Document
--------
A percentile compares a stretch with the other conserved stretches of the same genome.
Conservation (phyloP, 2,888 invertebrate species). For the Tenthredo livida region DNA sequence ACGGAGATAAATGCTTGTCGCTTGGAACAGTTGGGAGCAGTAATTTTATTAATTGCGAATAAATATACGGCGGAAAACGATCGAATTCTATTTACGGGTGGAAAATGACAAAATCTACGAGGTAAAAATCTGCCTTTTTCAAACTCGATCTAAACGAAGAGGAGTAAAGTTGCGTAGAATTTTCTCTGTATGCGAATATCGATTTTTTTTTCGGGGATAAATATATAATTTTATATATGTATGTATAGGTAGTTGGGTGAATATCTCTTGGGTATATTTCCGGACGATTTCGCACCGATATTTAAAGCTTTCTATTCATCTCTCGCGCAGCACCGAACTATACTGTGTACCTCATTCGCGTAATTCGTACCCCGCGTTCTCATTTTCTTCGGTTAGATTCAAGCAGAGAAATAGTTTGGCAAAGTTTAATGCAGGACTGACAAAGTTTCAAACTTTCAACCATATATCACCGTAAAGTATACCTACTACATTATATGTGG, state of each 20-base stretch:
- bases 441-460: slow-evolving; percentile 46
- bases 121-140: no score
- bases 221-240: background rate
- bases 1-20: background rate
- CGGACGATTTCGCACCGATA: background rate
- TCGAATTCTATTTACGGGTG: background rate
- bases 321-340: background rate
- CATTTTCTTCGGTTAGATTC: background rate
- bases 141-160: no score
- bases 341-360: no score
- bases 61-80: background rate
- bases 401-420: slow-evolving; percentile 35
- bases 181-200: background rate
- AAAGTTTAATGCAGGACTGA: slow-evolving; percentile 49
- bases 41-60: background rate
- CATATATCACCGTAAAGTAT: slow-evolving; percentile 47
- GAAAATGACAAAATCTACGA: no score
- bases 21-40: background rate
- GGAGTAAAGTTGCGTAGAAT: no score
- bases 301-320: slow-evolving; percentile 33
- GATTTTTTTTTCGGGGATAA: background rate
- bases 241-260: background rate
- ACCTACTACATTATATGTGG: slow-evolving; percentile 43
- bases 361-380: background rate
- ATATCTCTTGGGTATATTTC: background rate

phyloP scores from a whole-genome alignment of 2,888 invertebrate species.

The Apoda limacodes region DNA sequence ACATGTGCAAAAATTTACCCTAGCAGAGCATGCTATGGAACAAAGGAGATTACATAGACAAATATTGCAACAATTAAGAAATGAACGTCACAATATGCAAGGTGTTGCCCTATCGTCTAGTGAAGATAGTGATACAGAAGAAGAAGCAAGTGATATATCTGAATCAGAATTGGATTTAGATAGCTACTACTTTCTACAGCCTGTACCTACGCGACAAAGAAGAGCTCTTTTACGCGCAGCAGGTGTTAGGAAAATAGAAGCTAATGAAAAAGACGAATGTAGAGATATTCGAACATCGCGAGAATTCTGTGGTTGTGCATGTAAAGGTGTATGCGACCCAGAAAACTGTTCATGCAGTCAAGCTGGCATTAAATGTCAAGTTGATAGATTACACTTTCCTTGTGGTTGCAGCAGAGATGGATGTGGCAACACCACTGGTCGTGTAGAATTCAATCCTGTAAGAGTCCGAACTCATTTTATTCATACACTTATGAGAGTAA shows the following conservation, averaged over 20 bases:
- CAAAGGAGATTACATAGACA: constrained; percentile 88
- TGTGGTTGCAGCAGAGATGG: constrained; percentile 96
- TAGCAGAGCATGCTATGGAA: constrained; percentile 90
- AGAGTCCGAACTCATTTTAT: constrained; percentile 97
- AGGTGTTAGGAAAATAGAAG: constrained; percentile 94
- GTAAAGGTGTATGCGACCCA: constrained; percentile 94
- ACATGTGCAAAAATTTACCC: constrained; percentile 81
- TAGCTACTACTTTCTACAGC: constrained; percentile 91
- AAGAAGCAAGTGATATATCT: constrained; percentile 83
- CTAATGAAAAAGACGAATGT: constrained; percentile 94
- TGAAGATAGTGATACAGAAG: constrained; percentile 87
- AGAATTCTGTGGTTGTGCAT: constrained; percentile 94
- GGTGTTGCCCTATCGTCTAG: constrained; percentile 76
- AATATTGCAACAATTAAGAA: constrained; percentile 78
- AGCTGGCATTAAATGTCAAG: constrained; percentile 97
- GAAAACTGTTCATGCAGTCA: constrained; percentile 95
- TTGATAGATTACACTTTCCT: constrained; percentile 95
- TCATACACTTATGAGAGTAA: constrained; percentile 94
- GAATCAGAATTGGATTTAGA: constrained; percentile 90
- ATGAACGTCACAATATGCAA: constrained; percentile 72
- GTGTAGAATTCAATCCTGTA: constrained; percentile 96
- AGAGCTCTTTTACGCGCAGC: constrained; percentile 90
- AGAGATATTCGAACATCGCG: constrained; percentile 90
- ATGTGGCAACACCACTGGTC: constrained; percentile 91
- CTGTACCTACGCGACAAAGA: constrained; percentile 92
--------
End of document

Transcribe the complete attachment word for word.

A percentile compares a stretch with the other conserved stretches of the same genome.
Conservation (phyloP, 2,888 invertebrate species). For the Tenthredo livida region DNA sequence ACGGAGATAAATGCTTGTCGCTTGGAACAGTTGGGAGCAGTAATTTTATTAATTGCGAATAAATATACGGCGGAAAACGATCGAATTCTATTTACGGGTGGAAAATGACAAAATCTACGAGGTAAAAATCTGCCTTTTTCAAACTCGATCTAAACGAAGAGGAGTAAAGTTGCGTAGAATTTTCTCTGTATGCGAATATCGATTTTTTTTTCGGGGATAAATATATAATTTTATATATGTATGTATAGGTAGTTGGGTGAATATCTCTTGGGTATATTTCCGGACGATTTCGCACCGATATTTAAAGCTTTCTATTCATCTCTCGCGCAGCACCGAACTATACTGTGTACCTCATTCGCGTAATTCGTACCCCGCGTTCTCATTTTCTTCGGTTAGATTCAAGCAGAGAAATAGTTTGGCAAAGTTTAATGCAGGACTGACAAAGTTTCAAACTTTCAACCATATATCACCGTAAAGTATACCTACTACATTATATGTGG, state of each 20-base stretch:
- bases 441-460: slow-evolving; percentile 46
- bases 121-140: no score
- bases 221-240: background rate
- bases 1-20: background rate
- CGGACGATTTCGCACCGATA: background rate
- TCGAATTCTATTTACGGGTG: background rate
- bases 321-340: background rate
- CATTTTCTTCGGTTAGATTC: background rate
- bases 141-160: no score
- bases 341-360: no score
- bases 61-80: background rate
- bases 401-420: slow-evolving; percentile 35
- bases 181-200: background rate
- AAAGTTTAATGCAGGACTGA: slow-evolving; percentile 49
- bases 41-60: background rate
- CATATATCACCGTAAAGTAT: slow-evolving; percentile 47
- GAAAATGACAAAATCTACGA: no score
- bases 21-40: background rate
- GGAGTAAAGTTGCGTAGAAT: no score
- bases 301-320: slow-evolving; percentile 33
- GATTTTTTTTTCGGGGATAA: background rate
- bases 241-260: background rate
- ACCTACTACATTATATGTGG: slow-evolving; percentile 43
- bases 361-380: background rate
- ATATCTCTTGGGTATATTTC: background rate

phyloP scores from a whole-genome alignment of 2,888 invertebrate species.

The Apoda limacodes region DNA sequence ACATGTGCAAAAATTTACCCTAGCAGAGCATGCTATGGAACAAAGGAGATTACATAGACAAATATTGCAACAATTAAGAAATGAACGTCACAATATGCAAGGTGTTGCCCTATCGTCTAGTGAAGATAGTGATACAGAAGAAGAAGCAAGTGATATATCTGAATCAGAATTGGATTTAGATAGCTACTACTTTCTACAGCCTGTACCTACGCGACAAAGAAGAGCTCTTTTACGCGCAGCAGGTGTTAGGAAAATAGAAGCTAATGAAAAAGACGAATGTAGAGATATTCGAACATCGCGAGAATTCTGTGGTTGTGCATGTAAAGGTGTATGCGACCCAGAAAACTGTTCATGCAGTCAAGCTGGCATTAAATGTCAAGTTGATAGATTACACTTTCCTTGTGGTTGCAGCAGAGATGGATGTGGCAACACCACTGGTCGTGTAGAATTCAATCCTGTAAGAGTCCGAACTCATTTTATTCATACACTTATGAGAGTAA shows the following conservation, averaged over 20 bases:
- CAAAGGAGATTACATAGACA: constrained; percentile 88
- TGTGGTTGCAGCAGAGATGG: constrained; percentile 96
- TAGCAGAGCATGCTATGGAA: constrained; percentile 90
- AGAGTCCGAACTCATTTTAT: constrained; percentile 97
- AGGTGTTAGGAAAATAGAAG: constrained; percentile 94
- GTAAAGGTGTATGCGACCCA: constrained; percentile 94
- ACATGTGCAAAAATTTACCC: constrained; percentile 81
- TAGCTACTACTTTCTACAGC: constrained; percentile 91
- AAGAAGCAAGTGATATATCT: constrained; percentile 83
- CTAATGAAAAAGACGAATGT: constrained; percentile 94
- TGAAGATAGTGATACAGAAG: constrained; percentile 87
- AGAATTCTGTGGTTGTGCAT: constrained; percentile 94
- GGTGTTGCCCTATCGTCTAG: constrained; percentile 76
- AATATTGCAACAATTAAGAA: constrained; percentile 78
- AGCTGGCATTAAATGTCAAG: constrained; percentile 97
- GAAAACTGTTCATGCAGTCA: constrained; percentile 95
- TTGATAGATTACACTTTCCT: constrained; percentile 95
- TCATACACTTATGAGAGTAA: constrained; percentile 94
- GAATCAGAATTGGATTTAGA: constrained; percentile 90
- ATGAACGTCACAATATGCAA: constrained; percentile 72
- GTGTAGAATTCAATCCTGTA: constrained; percentile 96
- AGAGCTCTTTTACGCGCAGC: constrained; percentile 90
- AGAGATATTCGAACATCGCG: constrained; percentile 90
- ATGTGGCAACACCACTGGTC: constrained; percentile 91
- CTGTACCTACGCGACAAAGA: constrained; percentile 92